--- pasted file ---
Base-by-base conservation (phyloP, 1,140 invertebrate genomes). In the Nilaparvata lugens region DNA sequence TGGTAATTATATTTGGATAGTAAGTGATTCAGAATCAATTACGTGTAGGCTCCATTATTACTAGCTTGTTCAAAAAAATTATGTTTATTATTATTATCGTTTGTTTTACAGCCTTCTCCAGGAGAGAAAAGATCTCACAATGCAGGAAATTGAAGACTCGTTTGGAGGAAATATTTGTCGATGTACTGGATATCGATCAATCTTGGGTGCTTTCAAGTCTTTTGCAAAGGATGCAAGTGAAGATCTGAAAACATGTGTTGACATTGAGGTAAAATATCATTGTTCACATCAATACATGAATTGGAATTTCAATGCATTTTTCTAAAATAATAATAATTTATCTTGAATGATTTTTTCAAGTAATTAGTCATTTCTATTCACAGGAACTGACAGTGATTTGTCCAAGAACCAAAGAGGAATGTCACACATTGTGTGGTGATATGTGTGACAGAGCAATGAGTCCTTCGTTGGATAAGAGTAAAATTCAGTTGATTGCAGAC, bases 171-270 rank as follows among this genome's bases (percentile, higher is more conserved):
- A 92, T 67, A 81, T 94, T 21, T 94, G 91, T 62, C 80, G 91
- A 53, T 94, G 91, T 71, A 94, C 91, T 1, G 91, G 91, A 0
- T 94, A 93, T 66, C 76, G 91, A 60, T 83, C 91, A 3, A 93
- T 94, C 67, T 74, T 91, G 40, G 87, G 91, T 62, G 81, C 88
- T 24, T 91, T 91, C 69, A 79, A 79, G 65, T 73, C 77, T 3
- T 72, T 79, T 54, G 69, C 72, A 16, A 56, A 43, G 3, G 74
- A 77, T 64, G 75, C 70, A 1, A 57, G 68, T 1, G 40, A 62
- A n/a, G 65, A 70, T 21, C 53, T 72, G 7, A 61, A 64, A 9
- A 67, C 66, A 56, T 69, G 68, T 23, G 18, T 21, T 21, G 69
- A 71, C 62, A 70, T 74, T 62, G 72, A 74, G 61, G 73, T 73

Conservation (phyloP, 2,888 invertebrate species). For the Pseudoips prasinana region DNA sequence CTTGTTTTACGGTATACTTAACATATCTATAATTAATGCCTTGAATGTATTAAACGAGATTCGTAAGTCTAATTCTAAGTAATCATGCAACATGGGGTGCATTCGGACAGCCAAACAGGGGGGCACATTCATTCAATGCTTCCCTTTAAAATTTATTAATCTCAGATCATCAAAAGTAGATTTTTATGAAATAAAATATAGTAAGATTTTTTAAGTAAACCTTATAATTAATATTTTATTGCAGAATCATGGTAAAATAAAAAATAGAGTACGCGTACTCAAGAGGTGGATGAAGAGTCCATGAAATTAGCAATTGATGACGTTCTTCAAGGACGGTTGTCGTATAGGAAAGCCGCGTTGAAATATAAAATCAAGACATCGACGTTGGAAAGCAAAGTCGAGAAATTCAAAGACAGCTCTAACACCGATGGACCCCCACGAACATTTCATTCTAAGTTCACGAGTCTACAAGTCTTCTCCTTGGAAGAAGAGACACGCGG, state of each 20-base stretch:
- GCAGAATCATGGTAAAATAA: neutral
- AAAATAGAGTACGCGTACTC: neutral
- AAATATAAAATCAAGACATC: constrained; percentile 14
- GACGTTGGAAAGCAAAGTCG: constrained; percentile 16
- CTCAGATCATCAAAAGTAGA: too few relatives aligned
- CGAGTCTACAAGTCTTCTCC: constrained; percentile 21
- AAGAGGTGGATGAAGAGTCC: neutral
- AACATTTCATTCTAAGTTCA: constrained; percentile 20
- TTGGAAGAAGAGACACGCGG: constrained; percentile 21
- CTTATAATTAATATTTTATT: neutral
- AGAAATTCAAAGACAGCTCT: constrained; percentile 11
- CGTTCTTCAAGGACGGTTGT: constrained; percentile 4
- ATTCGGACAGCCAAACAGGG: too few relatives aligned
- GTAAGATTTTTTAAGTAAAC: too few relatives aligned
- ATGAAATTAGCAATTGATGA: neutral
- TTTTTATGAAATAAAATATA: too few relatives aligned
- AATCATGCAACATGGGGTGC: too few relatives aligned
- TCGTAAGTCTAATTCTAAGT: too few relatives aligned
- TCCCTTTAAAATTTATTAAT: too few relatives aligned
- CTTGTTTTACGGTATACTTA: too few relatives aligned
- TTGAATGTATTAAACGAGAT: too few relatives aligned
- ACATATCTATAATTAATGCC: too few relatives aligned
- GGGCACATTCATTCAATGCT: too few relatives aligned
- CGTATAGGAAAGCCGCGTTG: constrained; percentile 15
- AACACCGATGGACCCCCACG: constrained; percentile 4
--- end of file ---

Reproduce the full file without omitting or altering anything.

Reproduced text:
Base-by-base conservation (phyloP, 1,140 invertebrate genomes). In the Nilaparvata lugens region DNA sequence TGGTAATTATATTTGGATAGTAAGTGATTCAGAATCAATTACGTGTAGGCTCCATTATTACTAGCTTGTTCAAAAAAATTATGTTTATTATTATTATCGTTTGTTTTACAGCCTTCTCCAGGAGAGAAAAGATCTCACAATGCAGGAAATTGAAGACTCGTTTGGAGGAAATATTTGTCGATGTACTGGATATCGATCAATCTTGGGTGCTTTCAAGTCTTTTGCAAAGGATGCAAGTGAAGATCTGAAAACATGTGTTGACATTGAGGTAAAATATCATTGTTCACATCAATACATGAATTGGAATTTCAATGCATTTTTCTAAAATAATAATAATTTATCTTGAATGATTTTTTCAAGTAATTAGTCATTTCTATTCACAGGAACTGACAGTGATTTGTCCAAGAACCAAAGAGGAATGTCACACATTGTGTGGTGATATGTGTGACAGAGCAATGAGTCCTTCGTTGGATAAGAGTAAAATTCAGTTGATTGCAGAC, bases 171-270 rank as follows among this genome's bases (percentile, higher is more conserved):
- A 92, T 67, A 81, T 94, T 21, T 94, G 91, T 62, C 80, G 91
- A 53, T 94, G 91, T 71, A 94, C 91, T 1, G 91, G 91, A 0
- T 94, A 93, T 66, C 76, G 91, A 60, T 83, C 91, A 3, A 93
- T 94, C 67, T 74, T 91, G 40, G 87, G 91, T 62, G 81, C 88
- T 24, T 91, T 91, C 69, A 79, A 79, G 65, T 73, C 77, T 3
- T 72, T 79, T 54, G 69, C 72, A 16, A 56, A 43, G 3, G 74
- A 77, T 64, G 75, C 70, A 1, A 57, G 68, T 1, G 40, A 62
- A n/a, G 65, A 70, T 21, C 53, T 72, G 7, A 61, A 64, A 9
- A 67, C 66, A 56, T 69, G 68, T 23, G 18, T 21, T 21, G 69
- A 71, C 62, A 70, T 74, T 62, G 72, A 74, G 61, G 73, T 73

Conservation (phyloP, 2,888 invertebrate species). For the Pseudoips prasinana region DNA sequence CTTGTTTTACGGTATACTTAACATATCTATAATTAATGCCTTGAATGTATTAAACGAGATTCGTAAGTCTAATTCTAAGTAATCATGCAACATGGGGTGCATTCGGACAGCCAAACAGGGGGGCACATTCATTCAATGCTTCCCTTTAAAATTTATTAATCTCAGATCATCAAAAGTAGATTTTTATGAAATAAAATATAGTAAGATTTTTTAAGTAAACCTTATAATTAATATTTTATTGCAGAATCATGGTAAAATAAAAAATAGAGTACGCGTACTCAAGAGGTGGATGAAGAGTCCATGAAATTAGCAATTGATGACGTTCTTCAAGGACGGTTGTCGTATAGGAAAGCCGCGTTGAAATATAAAATCAAGACATCGACGTTGGAAAGCAAAGTCGAGAAATTCAAAGACAGCTCTAACACCGATGGACCCCCACGAACATTTCATTCTAAGTTCACGAGTCTACAAGTCTTCTCCTTGGAAGAAGAGACACGCGG, state of each 20-base stretch:
- GCAGAATCATGGTAAAATAA: neutral
- AAAATAGAGTACGCGTACTC: neutral
- AAATATAAAATCAAGACATC: constrained; percentile 14
- GACGTTGGAAAGCAAAGTCG: constrained; percentile 16
- CTCAGATCATCAAAAGTAGA: too few relatives aligned
- CGAGTCTACAAGTCTTCTCC: constrained; percentile 21
- AAGAGGTGGATGAAGAGTCC: neutral
- AACATTTCATTCTAAGTTCA: constrained; percentile 20
- TTGGAAGAAGAGACACGCGG: constrained; percentile 21
- CTTATAATTAATATTTTATT: neutral
- AGAAATTCAAAGACAGCTCT: constrained; percentile 11
- CGTTCTTCAAGGACGGTTGT: constrained; percentile 4
- ATTCGGACAGCCAAACAGGG: too few relatives aligned
- GTAAGATTTTTTAAGTAAAC: too few relatives aligned
- ATGAAATTAGCAATTGATGA: neutral
- TTTTTATGAAATAAAATATA: too few relatives aligned
- AATCATGCAACATGGGGTGC: too few relatives aligned
- TCGTAAGTCTAATTCTAAGT: too few relatives aligned
- TCCCTTTAAAATTTATTAAT: too few relatives aligned
- CTTGTTTTACGGTATACTTA: too few relatives aligned
- TTGAATGTATTAAACGAGAT: too few relatives aligned
- ACATATCTATAATTAATGCC: too few relatives aligned
- GGGCACATTCATTCAATGCT: too few relatives aligned
- CGTATAGGAAAGCCGCGTTG: constrained; percentile 15
- AACACCGATGGACCCCCACG: constrained; percentile 4